Special Ed Advocate Lisa Lightner : Oh, good. Um, I’m looking forward to reading it myself. Um, it’s, I, I often have to also recommend or remind parents that, you know, the good guy doesn’t always win. Um, you know, life isn’t always fair. Hearing officers aren’t, aren’t always going to see things your way. And again, when you’re standing too close to it, you can only see one thing and it’s like, this is so incredibly unfair. How do you not, how do you not see what’s going on here How do you not see what they’re doing to my child Um, and not using enough because once you get to due, I had an advocate mentor many years ago who said, once you go to due process, you know, everyone’s losing. Um, because it’s no longer even really about the child. It’s about who has the better case and who can, you know, who has the better paper trail, who has the better documentation of um, providing FAPE or denial of FAPE.
Special Ed Attorney Jennifer Price : Yep. Yep. And that’s why I love the parents that come into my office who at least have stacks of papers and they usually walk in apologizing. Oh, I’m sorry, I have so much papers and that so many papers and so many notebooks. And I tell them, no, this is great because I don’t know what the school has, but I like the fact that I can at least look at, you know, two, three, four years of IEP to see are the goals reading verbatim every single year or were changes may. So I, you know, you have all the progress reports, you have all the report cards and test grade. So I 100% agree with the paper trail and who has kept to us kept the best notes. Um, lawyers always like paper trails, whether you, whether you like the information in the paper trail or not as another is another issue, but that actually has something to show.
Special Ed Attorney Jennifer Price : Um, to be clear, what you’re saying is it’s certainly successful and I will say that once it gets to an appeal to a federal court, you know, if you’re appealing, does a due process or a, sorry hearing officer’s suspicion if the parent is appealing because they’ve lost that, the due process hearing level, that can be difficult. Um, because if they’re claiming that someone can’t be believed, there are certain issues that, that the courts will look at. And just the first two, the hearing officer and hearing officers have given a lot of deference when it comes to credibility. You know, if the hearing officer has deemed one witness more credible over the other, that credibility and termination is not, is going to be a very hard issue to appeal. And usually those issues are appealed by parents. And I think because the warriors or the schools know the burden is so high to try to show that the hearing officer ruled and you know, made a bad decision on a credibility issue.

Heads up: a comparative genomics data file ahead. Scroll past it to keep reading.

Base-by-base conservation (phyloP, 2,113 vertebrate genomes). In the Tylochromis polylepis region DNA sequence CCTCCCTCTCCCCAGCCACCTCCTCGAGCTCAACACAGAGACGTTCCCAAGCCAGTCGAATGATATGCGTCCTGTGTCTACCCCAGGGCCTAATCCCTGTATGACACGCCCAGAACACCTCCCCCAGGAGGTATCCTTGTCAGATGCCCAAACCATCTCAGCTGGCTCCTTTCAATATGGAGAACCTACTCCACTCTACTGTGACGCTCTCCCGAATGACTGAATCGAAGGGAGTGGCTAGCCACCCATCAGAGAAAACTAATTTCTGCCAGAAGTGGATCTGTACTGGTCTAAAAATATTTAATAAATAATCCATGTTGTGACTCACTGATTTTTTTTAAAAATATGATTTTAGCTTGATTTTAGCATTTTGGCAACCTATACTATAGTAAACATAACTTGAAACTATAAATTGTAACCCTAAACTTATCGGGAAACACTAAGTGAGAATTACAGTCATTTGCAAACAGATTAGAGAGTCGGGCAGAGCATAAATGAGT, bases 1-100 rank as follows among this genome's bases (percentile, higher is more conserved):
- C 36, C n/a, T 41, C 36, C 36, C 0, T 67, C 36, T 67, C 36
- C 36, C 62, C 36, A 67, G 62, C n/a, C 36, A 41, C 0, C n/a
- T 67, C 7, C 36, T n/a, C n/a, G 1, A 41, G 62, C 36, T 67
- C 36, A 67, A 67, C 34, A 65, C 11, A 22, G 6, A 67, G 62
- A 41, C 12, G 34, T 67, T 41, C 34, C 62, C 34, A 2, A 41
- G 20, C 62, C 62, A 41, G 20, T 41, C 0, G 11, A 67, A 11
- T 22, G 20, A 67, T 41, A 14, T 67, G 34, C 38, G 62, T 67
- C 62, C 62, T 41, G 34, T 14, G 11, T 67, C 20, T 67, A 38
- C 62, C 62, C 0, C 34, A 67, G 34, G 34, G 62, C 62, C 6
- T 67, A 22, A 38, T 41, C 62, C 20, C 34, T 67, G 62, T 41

Special Ed Attorney Jennifer Price : Um, and, and then the other thing that parents should understand is that fundamentally, and I mentioned this a couple of times in the book, once it gets to a court, courts really don’t like to be in the business of telling the school district how to run their school or how to educate their children. And so depending on what the issue is, if it’s been appealed to a federal court, um, uh, unfortunately by the, usually by the parents, then it, sometimes there can be a ruling in favor of the school districts because the court will find a way to say, we’re going to defer to the court or we’re going to defer to the school. We’re in the business of interpreting laws. The school is in the business of educating students and who are we to, you know, sort of the plan, our decision and our judgment for the school district because they know the kids within their, their districts.
Special Ed Attorney Jennifer Price : So that’s also something to keep in mind. All the cases that I mentioned in the book are not school district friendly. By all means. There are definitely cases where the school or the court has volt in the parent’s favor. Um, but I do think it’s important for the parents to keep in mind that if they know, courts don’t really like to get bogged down into how the schools are educating kids, then they can also use that to take a different stance and strategize how they’re going to approach the situation that they come out winning at the due process level. Wow. Because gang officers can be a little bit more friendly to parents anyways.